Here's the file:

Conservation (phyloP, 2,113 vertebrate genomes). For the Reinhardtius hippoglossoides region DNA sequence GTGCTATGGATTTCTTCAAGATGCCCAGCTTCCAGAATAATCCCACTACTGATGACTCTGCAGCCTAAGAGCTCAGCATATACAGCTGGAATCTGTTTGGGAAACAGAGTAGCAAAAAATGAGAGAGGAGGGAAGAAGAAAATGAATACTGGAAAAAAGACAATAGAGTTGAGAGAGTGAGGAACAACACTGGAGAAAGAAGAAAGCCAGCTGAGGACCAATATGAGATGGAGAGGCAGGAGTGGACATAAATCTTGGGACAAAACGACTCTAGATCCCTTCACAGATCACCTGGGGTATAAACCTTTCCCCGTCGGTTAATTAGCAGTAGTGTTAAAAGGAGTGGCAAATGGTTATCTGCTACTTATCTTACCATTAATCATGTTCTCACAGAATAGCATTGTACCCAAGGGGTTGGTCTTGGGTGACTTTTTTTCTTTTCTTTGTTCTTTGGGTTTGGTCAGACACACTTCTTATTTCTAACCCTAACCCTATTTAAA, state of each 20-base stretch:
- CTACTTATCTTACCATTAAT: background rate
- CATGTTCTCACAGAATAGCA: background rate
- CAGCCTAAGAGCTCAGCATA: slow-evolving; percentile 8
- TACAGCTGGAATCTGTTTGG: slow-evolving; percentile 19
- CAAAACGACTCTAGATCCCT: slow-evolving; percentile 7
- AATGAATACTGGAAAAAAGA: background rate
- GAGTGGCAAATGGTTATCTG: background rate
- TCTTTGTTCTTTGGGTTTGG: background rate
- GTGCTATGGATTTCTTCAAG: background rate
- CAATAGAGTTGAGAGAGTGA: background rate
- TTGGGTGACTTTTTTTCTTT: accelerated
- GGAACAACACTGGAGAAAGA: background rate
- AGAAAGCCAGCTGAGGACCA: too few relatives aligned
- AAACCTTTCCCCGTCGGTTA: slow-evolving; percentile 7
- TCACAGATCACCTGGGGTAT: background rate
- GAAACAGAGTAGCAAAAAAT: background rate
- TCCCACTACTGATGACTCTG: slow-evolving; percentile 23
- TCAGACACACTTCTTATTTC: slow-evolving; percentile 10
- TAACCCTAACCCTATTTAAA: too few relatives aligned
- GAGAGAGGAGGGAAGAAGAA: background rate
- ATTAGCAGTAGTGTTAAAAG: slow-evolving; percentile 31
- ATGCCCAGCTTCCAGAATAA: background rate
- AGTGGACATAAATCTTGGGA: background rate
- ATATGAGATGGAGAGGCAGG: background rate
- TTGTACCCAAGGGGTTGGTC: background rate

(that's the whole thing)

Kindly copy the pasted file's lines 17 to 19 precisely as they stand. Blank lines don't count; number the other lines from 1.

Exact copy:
- GAAACAGAGTAGCAAAAAAT: background rate
- TCCCACTACTGATGACTCTG: slow-evolving; percentile 23
- TCAGACACACTTCTTATTTC: slow-evolving; percentile 10